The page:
For Rhonda Ryan and Suzanah Raffield, popsicles are personal. “We both had grandmothers who canned and froze stuff, so that idea of saving the season goes deep with us,” says Rhonda. Her grandmother was particularly prolific in her preserving. While visiting her grandfather after her grandmother’s passing, Rhonda found bags of peas in the freezer and Mason jars full of jam in the pantry. “That was a year after she died, but she was still feeding us,” Rhonda recalls fondly.
The idea for Bold City Pops occurred during a trip to Birmingham, Ala. where the two women stumbled upon Steel City Pops, a company inspired to create ingredient-driven popsicles by a Mexican paletas stand in Nashville. Realizing they could take advantage of Florida’s vibrant, native flavors, they decided to bring the farm-to-freezer pop concept to the Bold New City of the South. Figuring out what to call their new business from there was pretty easy.
Around this time, several other regional pop-makers opened shop, forcing them to be innovative in their approach to winning over customers. For her part, Rhonda pulled from her experience as a bartender in her younger days to develop many of the recipes while Suzanah made it a point to attend as many events as possible and speak with every customer who purchased a pop.
“When we hand our customers a popsicle, it’s not just a popsicle,” says Suzanah. “It’s Rhonda getting up at 5 a.m. to process strawberries, it’s the farmer in Starke, it’s her grandmother’s canning stories. It’s all of that. And that makes a difference.”
Rhonda and Suzanah’s knack for building flavors and telling stories earned them an invitation to participate in the Desert Trip Culinary Experience in Indio, Cal. (a sister-festival to Coachella featuring the likes of The Rolling Stones and Bob Dylan). Transporting frozen products across the country isn’t cheap, but this was an opportunity they couldn’t refuse. They strapped a generator to the top of Pearl, the camper Suzanah’s father built for them, and stopped every few hours along the way to check on their fragile, frozen merchandise.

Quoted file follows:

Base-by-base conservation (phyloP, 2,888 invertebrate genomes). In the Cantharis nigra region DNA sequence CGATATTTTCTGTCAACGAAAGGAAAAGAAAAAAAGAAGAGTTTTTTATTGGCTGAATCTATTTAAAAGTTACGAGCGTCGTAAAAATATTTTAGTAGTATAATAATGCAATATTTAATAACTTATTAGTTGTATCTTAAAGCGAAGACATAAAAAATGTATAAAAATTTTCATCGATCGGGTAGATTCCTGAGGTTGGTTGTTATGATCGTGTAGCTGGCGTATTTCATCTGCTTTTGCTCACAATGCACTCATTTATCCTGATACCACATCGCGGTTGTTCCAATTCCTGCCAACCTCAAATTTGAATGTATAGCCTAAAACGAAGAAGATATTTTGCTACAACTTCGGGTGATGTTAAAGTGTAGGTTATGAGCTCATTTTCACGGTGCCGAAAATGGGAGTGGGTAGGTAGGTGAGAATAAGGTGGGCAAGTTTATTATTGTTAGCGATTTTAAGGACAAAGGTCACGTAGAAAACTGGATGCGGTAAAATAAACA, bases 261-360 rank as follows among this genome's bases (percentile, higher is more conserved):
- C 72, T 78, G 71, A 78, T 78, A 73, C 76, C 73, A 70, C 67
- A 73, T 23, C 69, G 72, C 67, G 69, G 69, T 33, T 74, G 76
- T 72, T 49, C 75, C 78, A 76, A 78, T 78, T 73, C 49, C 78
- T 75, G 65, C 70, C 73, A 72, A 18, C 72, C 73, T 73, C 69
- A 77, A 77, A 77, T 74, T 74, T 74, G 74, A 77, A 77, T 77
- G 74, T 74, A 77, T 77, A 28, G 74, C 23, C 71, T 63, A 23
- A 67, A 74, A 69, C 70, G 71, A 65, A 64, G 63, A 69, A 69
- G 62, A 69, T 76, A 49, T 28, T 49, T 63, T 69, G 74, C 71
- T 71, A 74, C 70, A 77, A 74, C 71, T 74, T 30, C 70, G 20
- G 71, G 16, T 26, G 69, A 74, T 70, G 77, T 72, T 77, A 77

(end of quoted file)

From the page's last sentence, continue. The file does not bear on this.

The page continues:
It was during this trip that the ladies realized they had reached a crossroads. While they would happily pack up the family and drive to the desert to serve pops, they realized that distributing their product cross-country would not only be prohibitively expensive but downright impossible without sacrificing the sense of community and the relationships that define the brand.
So, they set out to create something new that would not compromise their dedication to celebrating the local. In keeping with their theme of preserving the seasons, Rhonda and Suzanah experimented with dehydrating the ingredients in their favorite ice pop recipes to create CAMP Craft Cocktail Mixes, a product they can affordably ship across the country without fear of it turning into a sticky mess. While this new venture will allow them to share their passion with a wider audience, Bold City Pops will always be about Northeast Florida community and relationships, as they continue to support local farmers and collaborate with like-minded small businesses. Sustainable entrepreneurship is what is transforming this region, and Bold City Pops’ pioneering attitude is an inspiration.
Bold City Pops recently collaborated with Wicked Barley Brewing Company to create ice pops from their mead, a concept we think is wicked awesome. For more info visit boldcitypops.com and wickedbarley.com